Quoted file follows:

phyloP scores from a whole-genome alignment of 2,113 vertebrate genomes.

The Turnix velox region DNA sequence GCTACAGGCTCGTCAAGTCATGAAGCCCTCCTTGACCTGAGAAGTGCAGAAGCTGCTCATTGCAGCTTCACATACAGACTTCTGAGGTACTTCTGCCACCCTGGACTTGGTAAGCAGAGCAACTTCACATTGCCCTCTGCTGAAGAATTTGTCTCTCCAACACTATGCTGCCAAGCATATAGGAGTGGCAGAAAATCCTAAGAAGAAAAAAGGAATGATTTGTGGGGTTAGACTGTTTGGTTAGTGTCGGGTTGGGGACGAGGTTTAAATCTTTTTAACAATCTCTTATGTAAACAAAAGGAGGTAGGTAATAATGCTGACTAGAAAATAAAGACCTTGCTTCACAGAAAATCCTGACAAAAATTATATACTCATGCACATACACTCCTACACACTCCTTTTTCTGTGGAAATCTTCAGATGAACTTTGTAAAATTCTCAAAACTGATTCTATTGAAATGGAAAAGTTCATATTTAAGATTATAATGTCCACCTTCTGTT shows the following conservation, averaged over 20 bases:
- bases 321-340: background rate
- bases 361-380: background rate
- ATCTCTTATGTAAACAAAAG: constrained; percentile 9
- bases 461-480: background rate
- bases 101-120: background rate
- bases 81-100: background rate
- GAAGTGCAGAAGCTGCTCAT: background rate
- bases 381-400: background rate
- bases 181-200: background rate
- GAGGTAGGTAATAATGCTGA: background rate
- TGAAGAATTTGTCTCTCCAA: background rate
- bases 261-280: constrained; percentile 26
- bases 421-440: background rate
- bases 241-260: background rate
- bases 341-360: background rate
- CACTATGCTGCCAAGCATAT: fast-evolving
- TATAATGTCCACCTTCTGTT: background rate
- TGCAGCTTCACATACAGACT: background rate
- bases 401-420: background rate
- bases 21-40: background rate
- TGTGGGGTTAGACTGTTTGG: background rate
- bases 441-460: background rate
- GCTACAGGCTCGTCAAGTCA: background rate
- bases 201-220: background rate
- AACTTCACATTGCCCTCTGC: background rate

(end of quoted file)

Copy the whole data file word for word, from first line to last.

phyloP scores from a whole-genome alignment of 2,113 vertebrate genomes.

The Turnix velox region DNA sequence GCTACAGGCTCGTCAAGTCATGAAGCCCTCCTTGACCTGAGAAGTGCAGAAGCTGCTCATTGCAGCTTCACATACAGACTTCTGAGGTACTTCTGCCACCCTGGACTTGGTAAGCAGAGCAACTTCACATTGCCCTCTGCTGAAGAATTTGTCTCTCCAACACTATGCTGCCAAGCATATAGGAGTGGCAGAAAATCCTAAGAAGAAAAAAGGAATGATTTGTGGGGTTAGACTGTTTGGTTAGTGTCGGGTTGGGGACGAGGTTTAAATCTTTTTAACAATCTCTTATGTAAACAAAAGGAGGTAGGTAATAATGCTGACTAGAAAATAAAGACCTTGCTTCACAGAAAATCCTGACAAAAATTATATACTCATGCACATACACTCCTACACACTCCTTTTTCTGTGGAAATCTTCAGATGAACTTTGTAAAATTCTCAAAACTGATTCTATTGAAATGGAAAAGTTCATATTTAAGATTATAATGTCCACCTTCTGTT shows the following conservation, averaged over 20 bases:
- bases 321-340: background rate
- bases 361-380: background rate
- ATCTCTTATGTAAACAAAAG: constrained; percentile 9
- bases 461-480: background rate
- bases 101-120: background rate
- bases 81-100: background rate
- GAAGTGCAGAAGCTGCTCAT: background rate
- bases 381-400: background rate
- bases 181-200: background rate
- GAGGTAGGTAATAATGCTGA: background rate
- TGAAGAATTTGTCTCTCCAA: background rate
- bases 261-280: constrained; percentile 26
- bases 421-440: background rate
- bases 241-260: background rate
- bases 341-360: background rate
- CACTATGCTGCCAAGCATAT: fast-evolving
- TATAATGTCCACCTTCTGTT: background rate
- TGCAGCTTCACATACAGACT: background rate
- bases 401-420: background rate
- bases 21-40: background rate
- TGTGGGGTTAGACTGTTTGG: background rate
- bases 441-460: background rate
- GCTACAGGCTCGTCAAGTCA: background rate
- bases 201-220: background rate
- AACTTCACATTGCCCTCTGC: background rate